Like most punk-rock stories, a big part of the Bad Religion version is about a bunch of high school misfits finding an outlet through punk. As a child, Graffin moved with his mother from Wisconsin to Canoga Park in 1976 after his parents split up; his father is an English professor at the University of Wisconsin. Graffin, a natural scholar, is a UCLA graduate with a bachelor’s degree in anthropology and a master’s in geology, and is now working with the zoology faculty at Cornell on a doctorate thesis on vertebrate evolution.
“I was one angry kid who’d moved from this wonderful neighborhood in Wisconsin to the wastelands of the San Fernando Valley, only to find they weren’t going to accept me ’cause I was an untanned geek from the Midwest. I was appalled. These pot-smoking hippie surfer freaks don’t wanna share their fuckin’ little beach with me? Bad Religion became my only option, all I had to be able to say, ‘Fuck you guys.’ There’s an element in Southern California surf culture that says, ‘You’re not good enough, you don’t belong, you shouldn’t be allowed to be a part of this privileged society that gets to hang out on the beach and be beautiful every day.’”
Bad Religion songs can be about many things: from religion, poli-sci and environmental issues to picking yourself up after a fight with Dad, if you’re lucky enough to have a dad, or fighting back if you’re hauled in by some asshole Christian Nazi principal because you’re wearing the Bad Religion cross-buster logo on the back of your jacket. The songs are the longings of kids looking for self-expression, some of them emotionally troubled, or simply wanting to be heard. Many who write in to the Bad Religion Web site get Greg’s big-brotherly advice, like “Don’t show weakness . . . never lie to yourself, dude . . .”
“I read a ton of popular science,” says Graffin, “and many of my heroes are pretty un–rock & roll, like geologists, paleontologists and evolutionists. Carl Sagan was awesome, because he took something that was so arcane — astrophysics — and popularized it. That was inspiring to me, to try to take this subcultural punk movement to the masses without diluting its original meaning.”
They weren’t calling it “hardcore” yet in the early days of the suburban punk scene that first coalesced around the South Bay during mid-’79 with Hermosa-Hawthorne groups like Black Flag, Redd Kross, The Last and the Descendents, although the word was being bandied around to describe the attitude of surly teenagers from Huntington Beach who were just discovering punk. During the summer of ’80, Bad Religion took it to the stage smack in the middle of the punks-vs.-cops war zone of the time.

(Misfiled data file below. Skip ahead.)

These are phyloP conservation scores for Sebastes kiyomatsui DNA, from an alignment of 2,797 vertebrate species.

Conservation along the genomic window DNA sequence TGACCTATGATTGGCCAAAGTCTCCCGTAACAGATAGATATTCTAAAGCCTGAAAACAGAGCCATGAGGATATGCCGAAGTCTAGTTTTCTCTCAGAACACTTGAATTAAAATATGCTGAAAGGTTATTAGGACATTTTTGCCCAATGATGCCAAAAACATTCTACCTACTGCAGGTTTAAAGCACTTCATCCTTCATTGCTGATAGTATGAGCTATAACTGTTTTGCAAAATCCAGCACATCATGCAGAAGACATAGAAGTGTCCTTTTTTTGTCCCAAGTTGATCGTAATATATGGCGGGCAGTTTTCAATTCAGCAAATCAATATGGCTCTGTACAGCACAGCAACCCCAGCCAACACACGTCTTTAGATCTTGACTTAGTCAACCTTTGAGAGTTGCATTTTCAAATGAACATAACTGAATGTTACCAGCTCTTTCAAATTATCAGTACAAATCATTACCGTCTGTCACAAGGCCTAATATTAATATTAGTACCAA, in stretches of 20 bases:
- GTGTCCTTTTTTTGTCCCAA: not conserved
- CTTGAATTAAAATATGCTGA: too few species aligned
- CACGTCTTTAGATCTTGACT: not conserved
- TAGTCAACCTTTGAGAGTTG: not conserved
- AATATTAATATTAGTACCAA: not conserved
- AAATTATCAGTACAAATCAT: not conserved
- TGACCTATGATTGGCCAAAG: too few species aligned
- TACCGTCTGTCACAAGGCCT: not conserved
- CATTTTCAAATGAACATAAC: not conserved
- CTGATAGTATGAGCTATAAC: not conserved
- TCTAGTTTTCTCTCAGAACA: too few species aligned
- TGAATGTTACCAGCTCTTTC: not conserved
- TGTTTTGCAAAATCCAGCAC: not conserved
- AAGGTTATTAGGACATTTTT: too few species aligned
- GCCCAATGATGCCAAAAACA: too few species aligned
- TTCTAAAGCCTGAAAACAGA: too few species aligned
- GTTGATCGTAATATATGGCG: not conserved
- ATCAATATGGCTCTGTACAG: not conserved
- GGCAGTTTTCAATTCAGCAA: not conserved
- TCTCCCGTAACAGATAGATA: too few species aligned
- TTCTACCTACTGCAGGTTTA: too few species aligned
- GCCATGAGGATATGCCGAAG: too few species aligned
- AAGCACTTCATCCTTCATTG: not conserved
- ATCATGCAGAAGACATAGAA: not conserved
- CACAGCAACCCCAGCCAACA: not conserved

“We were suburban teen musician wannabes trying to mix the pop sensibility of the Dickies with the dark lyrics of Darby Crash and the radical attitude of Black Flag,” says Gurewitz. “One of our favorite things that we all bonded over was the Germs’ G.I. album.”
Says Graffin, “I was inspired as a lyricist by Darby Crash. I think his writings are severely underrated as poetry. There is no doubt that had he lived he would’ve surpassed his early writings many times over.”
To Gurewitz, Graffin, Bentley and their cronies, the most exciting band milieu at the time — which was gradually supplanting the earlier first wave of L.A. punk (’77–’80) that created the Germs — was the Circle Jerks, Black Flag, Fear, the Adolescents, Wasted Youth, Social Distortion, Agent Orange and TSOL. Full-on SWAT teams and airborne choppers were fast becoming a big part of the hardcore tradition.
“I was first attracted to Black Flag when I was 15 because of their relentless questioning of authority,” says Graffin. “They confronted authority directly. It wasn’t that they were violent against other citizens, it was that they had violent reactions to institutions that were detrimental to citizens’ health.”
“Agent Orange and the Adolescents particularly were a huge influence on us, as far as injecting melodic vocal harmonies into hardcore,” says Gurewitz. “Those guys wrote quintessential hardcore songs with massive hooks that got under your skin, but the lyrics were so malignant, so evil, so nasty. They were the antithesis of Top 40 and heavy metal, yet their tunes were catchier than Top 40 and much heavier than any damned metal. It made these bands even more subversive, because they were about so much more than generic thrash punks screaming about hating their parents and cops. They were like the Beach Boys on rabies . . . and they were getting on the radio!”
During the fall of 1980, Gurewitz had dropped out of El Camino Real to form Bad Religion with drummer Jay Ziskraut and two younger recruits from the same school, Bentley and Graffin, both age 15 at the time. Soon Ziskraut was replaced by Pete Finestone.
Gurewitz: “‘Rip It Up’ by the Adolescents and ‘Everything Turns Grey’ by Agent Orange, that was the soundtrack to a riot for me as a teenager. We were total children of punk culture and the punk sound, we were literally the kids in the slam pit. We felt lucky to be alive right in the middle of this crazy, amazingly fertile breeding ground for musical and social ideas.”